- OPENING LINE
- PUBLISHER’S SUMMARY
- THE PLOT
- THE AUTHOR
- THE NARRATION
- THE PRODUCTION
- FINAL THOUGHTS
- QUICK FACTS
I have been fascinated by the Internet ever since I first logged on. The Internet has had a greater impact on daily life than anything else that has come along in my lifetime and I don’t see that changing anytime soon. I have written reviews of books dealing with the subject of the physical Internet and the hacktivist culture.
When any new technology comes along, you have people that will look to exploit it for their own gain. So it is no surprise that the Internet became an avenue for all sorts of different crimes. ‘The Internet Police’ takes a look at crime on the Internet and law-enforcement’s response to it.
Chaos and order clash in this riveting exploration of crime and punishment on the Internet.
Once considered a borderless and chaotic virtual landscape, the Internet is now home to the forces of international law and order. It’s not just computer hackers and cyber crooks who lurk in the dark corners of the Web – the cops are there, too. In The Internet Police, Ars Technica editor Nate Anderson takes readers on a behind-the-screens tour of landmark cybercrime cases, revealing how criminals continue to find digital and legal loopholes even as police hurry to cinch them closed.
From the Cleveland man whose “natural male enhancement” pill inadvertently protected the privacy of your e-mail to the Russian spam king who ended up in a Milwaukee jail to the Australian arrest that ultimately led to the breakup of the largest child pornography ring in the United States, Anderson draws on interviews, court documents, and law-enforcement reports to reconstruct accounts of how online policing actually works. Questions of online crime are as complex and interconnected as the Internet itself. With each episode in The Internet Police, Anderson shows the dark side of online spaces – but also how dystopian a fully “ordered” alternative would be.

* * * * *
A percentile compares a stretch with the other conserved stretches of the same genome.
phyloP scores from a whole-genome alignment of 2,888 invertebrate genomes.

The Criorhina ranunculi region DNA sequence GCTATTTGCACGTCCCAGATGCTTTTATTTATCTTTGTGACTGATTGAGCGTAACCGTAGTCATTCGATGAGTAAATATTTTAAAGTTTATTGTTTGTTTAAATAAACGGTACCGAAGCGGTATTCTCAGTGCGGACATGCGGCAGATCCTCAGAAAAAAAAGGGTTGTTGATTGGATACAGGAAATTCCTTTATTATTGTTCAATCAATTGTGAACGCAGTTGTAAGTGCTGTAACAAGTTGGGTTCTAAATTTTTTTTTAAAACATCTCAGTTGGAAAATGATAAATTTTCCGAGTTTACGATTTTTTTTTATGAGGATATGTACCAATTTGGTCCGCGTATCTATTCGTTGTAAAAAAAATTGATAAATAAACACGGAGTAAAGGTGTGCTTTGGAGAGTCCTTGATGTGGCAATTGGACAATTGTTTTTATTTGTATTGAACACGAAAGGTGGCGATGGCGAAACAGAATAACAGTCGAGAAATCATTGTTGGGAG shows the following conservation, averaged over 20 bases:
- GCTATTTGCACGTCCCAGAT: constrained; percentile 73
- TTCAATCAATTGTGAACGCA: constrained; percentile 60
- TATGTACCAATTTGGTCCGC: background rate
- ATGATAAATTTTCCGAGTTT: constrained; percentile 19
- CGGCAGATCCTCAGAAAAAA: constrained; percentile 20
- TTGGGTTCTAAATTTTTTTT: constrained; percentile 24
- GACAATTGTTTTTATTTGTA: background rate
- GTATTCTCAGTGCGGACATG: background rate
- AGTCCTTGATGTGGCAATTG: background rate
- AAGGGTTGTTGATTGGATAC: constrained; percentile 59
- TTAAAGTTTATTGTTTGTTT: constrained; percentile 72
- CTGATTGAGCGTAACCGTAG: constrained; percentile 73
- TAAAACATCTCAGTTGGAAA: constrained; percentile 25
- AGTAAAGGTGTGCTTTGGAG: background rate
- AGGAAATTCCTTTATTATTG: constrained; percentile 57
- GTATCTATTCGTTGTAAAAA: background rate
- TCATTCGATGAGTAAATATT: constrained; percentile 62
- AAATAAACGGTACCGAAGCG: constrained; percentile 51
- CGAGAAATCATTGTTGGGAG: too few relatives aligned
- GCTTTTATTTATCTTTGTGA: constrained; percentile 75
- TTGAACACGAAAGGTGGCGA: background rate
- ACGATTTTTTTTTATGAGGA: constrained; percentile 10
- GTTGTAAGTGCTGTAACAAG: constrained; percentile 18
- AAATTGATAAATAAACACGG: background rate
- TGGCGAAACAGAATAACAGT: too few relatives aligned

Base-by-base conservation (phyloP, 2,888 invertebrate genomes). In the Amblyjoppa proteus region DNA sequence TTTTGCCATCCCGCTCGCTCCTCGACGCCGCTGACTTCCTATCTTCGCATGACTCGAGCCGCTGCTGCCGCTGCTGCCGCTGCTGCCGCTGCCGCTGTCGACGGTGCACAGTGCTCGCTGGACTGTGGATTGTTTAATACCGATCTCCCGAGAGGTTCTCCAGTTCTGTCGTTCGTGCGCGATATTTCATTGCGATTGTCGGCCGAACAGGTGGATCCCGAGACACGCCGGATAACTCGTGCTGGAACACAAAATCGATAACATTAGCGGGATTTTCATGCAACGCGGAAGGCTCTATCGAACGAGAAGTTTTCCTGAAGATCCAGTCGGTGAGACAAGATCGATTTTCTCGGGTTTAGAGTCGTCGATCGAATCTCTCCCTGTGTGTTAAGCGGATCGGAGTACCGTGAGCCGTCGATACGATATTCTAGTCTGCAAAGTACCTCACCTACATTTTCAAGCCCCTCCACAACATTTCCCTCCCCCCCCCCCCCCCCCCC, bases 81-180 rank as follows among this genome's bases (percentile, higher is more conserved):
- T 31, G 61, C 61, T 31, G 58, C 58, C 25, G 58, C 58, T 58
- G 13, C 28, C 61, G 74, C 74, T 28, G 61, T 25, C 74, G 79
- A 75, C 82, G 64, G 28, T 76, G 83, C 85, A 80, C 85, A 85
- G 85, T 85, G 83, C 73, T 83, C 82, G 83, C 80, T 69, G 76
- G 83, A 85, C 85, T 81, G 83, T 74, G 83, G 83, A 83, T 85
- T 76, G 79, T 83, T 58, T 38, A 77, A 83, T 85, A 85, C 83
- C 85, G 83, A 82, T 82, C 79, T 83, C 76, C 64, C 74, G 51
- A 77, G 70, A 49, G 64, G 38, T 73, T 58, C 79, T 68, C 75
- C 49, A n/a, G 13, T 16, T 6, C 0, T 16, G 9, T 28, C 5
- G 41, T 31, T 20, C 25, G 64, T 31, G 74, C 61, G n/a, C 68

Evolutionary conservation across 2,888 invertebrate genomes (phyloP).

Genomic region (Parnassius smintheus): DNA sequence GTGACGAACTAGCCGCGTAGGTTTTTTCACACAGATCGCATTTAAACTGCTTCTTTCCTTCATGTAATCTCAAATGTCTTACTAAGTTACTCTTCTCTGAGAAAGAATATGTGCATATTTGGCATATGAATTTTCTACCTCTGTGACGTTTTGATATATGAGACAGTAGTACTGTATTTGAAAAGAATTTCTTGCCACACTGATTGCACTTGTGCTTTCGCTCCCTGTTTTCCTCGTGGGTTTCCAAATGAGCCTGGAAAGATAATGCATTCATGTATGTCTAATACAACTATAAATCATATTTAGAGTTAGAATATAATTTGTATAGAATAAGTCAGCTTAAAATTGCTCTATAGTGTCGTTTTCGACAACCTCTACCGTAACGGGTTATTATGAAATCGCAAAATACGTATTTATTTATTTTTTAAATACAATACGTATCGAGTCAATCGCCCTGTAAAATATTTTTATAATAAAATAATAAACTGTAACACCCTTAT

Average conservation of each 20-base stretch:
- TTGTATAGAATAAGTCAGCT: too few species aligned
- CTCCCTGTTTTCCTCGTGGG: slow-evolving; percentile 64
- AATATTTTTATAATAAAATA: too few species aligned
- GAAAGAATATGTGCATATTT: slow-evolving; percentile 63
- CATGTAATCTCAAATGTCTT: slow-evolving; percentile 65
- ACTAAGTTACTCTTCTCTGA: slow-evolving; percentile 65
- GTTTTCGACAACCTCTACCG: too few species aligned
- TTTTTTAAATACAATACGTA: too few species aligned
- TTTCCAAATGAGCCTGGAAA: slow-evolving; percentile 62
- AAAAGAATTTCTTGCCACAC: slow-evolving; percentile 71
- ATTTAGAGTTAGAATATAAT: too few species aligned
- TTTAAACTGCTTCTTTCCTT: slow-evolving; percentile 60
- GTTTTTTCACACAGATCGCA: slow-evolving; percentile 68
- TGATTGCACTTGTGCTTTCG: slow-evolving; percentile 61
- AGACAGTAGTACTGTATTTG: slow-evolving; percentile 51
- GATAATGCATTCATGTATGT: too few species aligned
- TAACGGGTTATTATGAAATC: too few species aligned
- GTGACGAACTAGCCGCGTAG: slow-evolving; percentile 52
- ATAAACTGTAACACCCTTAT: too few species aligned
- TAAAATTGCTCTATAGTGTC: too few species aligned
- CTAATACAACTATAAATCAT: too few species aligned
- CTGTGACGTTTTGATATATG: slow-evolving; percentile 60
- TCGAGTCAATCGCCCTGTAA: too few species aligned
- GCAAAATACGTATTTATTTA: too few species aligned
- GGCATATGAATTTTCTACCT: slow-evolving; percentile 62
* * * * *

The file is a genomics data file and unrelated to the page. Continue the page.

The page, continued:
©2013 Nate Anderson (P)2013 Audible, Inc.
‘The Internet Police’ takes a look at how crime found its way onto the Internet and how the police have had to become Internet police to stop it. The book deals with several cases ranging from piracy to drugs, hacking to child pornography, and we can’t forget about SPAMs used both to commit various crimes and to track down the criminals.
The Internet is a tough place to try to police. The Internet is not confined to one nation’s borders and so can not be governed by one nation’s laws. What is illegal in the United States is not going to be illegal everywhere else, so jurisdiction is an issue.
There are some landmark cases discussed. The chapters dealing with the RIAA lawsuit against Jamie Thomas for piracy are as ridiculous as they come. The RIAA has the right to aggressively defend rights to its property, but some of the ways they went about it could not have made them more hated in the eyes of the public.
The whole thing reads like a giant game of chess between the criminal element and law enforcement. Each group must be proactive and reactive to attempt to stay out in front of or keep up with the other side. This game of chess seems to have no end in sight. This is why I found the subject matter in ‘The Internet Police’ to be so interesting.
Nate Anderson is the deputy editor of Ars Technica. Writing about technology law and policy is his specialty. I would definitely be interested in another volume, as this one left me wanting more. Anderson is not likely to run out of material anytime soon.
James Patrick Cronin gives a good performance. The storytelling doesn’t have a lot of emotional depth, it is more of a “just the facts” style of book. As a result, Cronin’s narration is pretty straight forward. Even though the emotional scenes aren’t there, it is not a bland reading. Cronin has a bit of a sneaky sounding voice that also comes off as being quite kind. It is easy on the ears. This is not the first book I’ve heard him narrate; I like his readings very much.
This is a typical track produced by Audible. No music or sound effects can be found and there are chapter stops in the appropriate places. The volume levels are consistent throughout the track. This is what you would expect, given that it is a more recent production.
The battle between the criminals and the police for control of the Internet is not one that will end anytime soon. Just when law enforcement develops new technology to stem the tide of the criminals, the criminals gain new technology to exploit a different advantage. When the criminals get new technology to exploit an advantage, the law enforcement industry gets access to that same technology to look for vulnerabilities. It is a classic example of the chicken or egg question.
If I had one criticism of this book, it would be that I didn’t think we were given enough. In other words, when I was done reading ‘The Internet Police’ I was left wanting more.
|Title||Author||Narrator||Publisher||Genre||Release Date||Running Time||Score|
|The Internet Police: How Crime Went Online and the Cops Followed||Nate Anderson||James Patrick Cronin||Audible Studios||Science & Technology||11/05/2013||8 hours, 37 minutes||7.5/10|